In the merger, still awaiting approval from regulators and shareholders, Procter & Gamble would pair its marketing and distribution strategy with Gillette's high-profit assets.
Executives from both companies met with Wall Street analysts Friday, saying that the merger would complement both firms' stable of products and widen their consumer base. P&G's products, including beauty and home brands such as Clairol shampoo, Pampers diapers and Tide laundry detergent, are marketed mainly to women. Gillette's razors, along with Duracell batteries and Braun appliances, are primarily targeted at men.
"We believe we can bring these companies together and create a juggernaut," Gillette Chief Executive James Kilts said at the Friday meeting, the Associated Press reported. After the merger, Kilts will become vice chairman of P&G and join its board. He also agreed to stay on for at least a year to supervise integration of both firms.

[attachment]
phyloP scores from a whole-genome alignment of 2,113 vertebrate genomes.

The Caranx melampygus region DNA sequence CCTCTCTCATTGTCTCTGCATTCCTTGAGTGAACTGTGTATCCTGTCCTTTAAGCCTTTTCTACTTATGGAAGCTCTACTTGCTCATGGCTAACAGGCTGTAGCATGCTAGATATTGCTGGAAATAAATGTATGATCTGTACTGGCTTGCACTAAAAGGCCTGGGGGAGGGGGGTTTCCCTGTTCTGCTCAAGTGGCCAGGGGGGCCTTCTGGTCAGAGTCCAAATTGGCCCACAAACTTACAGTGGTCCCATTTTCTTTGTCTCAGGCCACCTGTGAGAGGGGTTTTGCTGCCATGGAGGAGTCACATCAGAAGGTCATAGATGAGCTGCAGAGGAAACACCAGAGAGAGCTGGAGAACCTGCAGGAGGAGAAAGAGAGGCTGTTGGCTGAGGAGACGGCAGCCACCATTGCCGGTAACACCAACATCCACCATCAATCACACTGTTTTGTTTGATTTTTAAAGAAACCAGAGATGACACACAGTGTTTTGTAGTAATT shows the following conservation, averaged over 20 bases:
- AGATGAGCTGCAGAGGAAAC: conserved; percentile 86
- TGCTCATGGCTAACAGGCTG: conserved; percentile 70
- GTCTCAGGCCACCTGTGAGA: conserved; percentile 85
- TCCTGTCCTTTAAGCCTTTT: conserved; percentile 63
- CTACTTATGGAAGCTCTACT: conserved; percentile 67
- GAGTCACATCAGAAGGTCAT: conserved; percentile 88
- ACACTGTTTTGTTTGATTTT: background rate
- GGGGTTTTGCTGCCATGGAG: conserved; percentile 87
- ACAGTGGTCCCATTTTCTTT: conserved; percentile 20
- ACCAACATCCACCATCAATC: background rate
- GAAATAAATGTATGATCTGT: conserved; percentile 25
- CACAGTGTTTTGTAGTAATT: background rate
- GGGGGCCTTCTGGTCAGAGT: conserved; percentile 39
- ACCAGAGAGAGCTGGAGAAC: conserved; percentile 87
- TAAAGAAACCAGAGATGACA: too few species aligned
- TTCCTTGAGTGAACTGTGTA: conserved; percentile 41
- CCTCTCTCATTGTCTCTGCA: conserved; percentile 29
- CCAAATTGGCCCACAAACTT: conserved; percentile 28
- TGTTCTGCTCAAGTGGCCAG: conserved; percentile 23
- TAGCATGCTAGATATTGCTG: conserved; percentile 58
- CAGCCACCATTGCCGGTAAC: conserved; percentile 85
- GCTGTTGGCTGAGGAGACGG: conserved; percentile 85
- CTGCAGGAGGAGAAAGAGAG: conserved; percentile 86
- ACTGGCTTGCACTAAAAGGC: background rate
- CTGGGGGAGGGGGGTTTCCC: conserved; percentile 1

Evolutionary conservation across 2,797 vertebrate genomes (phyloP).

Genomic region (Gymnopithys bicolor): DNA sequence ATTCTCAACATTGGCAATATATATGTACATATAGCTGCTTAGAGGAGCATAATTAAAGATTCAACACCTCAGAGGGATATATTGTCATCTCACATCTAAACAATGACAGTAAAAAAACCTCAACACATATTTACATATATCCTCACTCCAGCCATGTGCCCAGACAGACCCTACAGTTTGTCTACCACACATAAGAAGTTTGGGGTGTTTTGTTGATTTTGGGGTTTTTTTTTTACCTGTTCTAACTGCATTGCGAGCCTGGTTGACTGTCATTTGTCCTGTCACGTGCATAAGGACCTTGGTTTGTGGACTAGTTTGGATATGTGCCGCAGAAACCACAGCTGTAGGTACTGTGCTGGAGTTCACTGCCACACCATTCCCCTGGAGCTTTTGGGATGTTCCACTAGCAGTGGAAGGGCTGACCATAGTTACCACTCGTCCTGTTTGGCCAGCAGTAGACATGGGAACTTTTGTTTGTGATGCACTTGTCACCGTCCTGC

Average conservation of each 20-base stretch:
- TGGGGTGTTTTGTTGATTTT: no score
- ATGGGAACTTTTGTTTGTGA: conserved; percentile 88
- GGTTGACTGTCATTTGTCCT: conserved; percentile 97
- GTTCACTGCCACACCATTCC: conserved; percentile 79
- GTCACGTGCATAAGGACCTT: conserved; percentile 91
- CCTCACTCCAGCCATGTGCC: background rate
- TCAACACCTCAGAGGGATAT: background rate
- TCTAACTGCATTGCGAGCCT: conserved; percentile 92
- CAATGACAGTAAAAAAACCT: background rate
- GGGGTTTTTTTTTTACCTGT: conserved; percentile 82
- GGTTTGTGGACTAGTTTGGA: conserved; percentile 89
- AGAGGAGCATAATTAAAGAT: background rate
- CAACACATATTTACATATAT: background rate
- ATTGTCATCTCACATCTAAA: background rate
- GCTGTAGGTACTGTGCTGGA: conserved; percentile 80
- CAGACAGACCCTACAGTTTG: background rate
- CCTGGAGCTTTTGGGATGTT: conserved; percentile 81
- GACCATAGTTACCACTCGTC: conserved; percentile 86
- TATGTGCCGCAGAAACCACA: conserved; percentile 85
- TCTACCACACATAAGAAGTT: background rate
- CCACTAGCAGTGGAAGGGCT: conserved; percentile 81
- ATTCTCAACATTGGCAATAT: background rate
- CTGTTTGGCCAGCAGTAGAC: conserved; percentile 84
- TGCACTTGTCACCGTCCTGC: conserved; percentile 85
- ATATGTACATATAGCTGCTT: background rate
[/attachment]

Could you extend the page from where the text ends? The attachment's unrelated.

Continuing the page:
The bid would create a company with more than $60 billion in revenues, a strategic advantage when negotiating with super-retailers such as Wal-Mart Stores Inc., which often put pressure on consumer-products providers to lower cost ceilings, according to the AP.
P&G has more than three times as many employees as Gillette. Executives outlined a plan that would eliminate about 4 percent of the combined work force, or 6,000 jobs out of 140,000, in efforts to cut costs.
At the Friday meeting, P&G Chief Executive A.G. Lafley, who has overseen a period of renewed growth in the past four years, acknowledged that there is some overlap between the two companies, but expressed optimism that the combined firms would not be forced to divest many of its holdings as part of an antitrust review.
After the Friday announcement, shares of Gillette stock climbed $5.72 a share, or 12.5 percent, to $51.40 on the New York Stock Exchange. P&G's fell $1.50, or 2.7 percent, on the NYSE.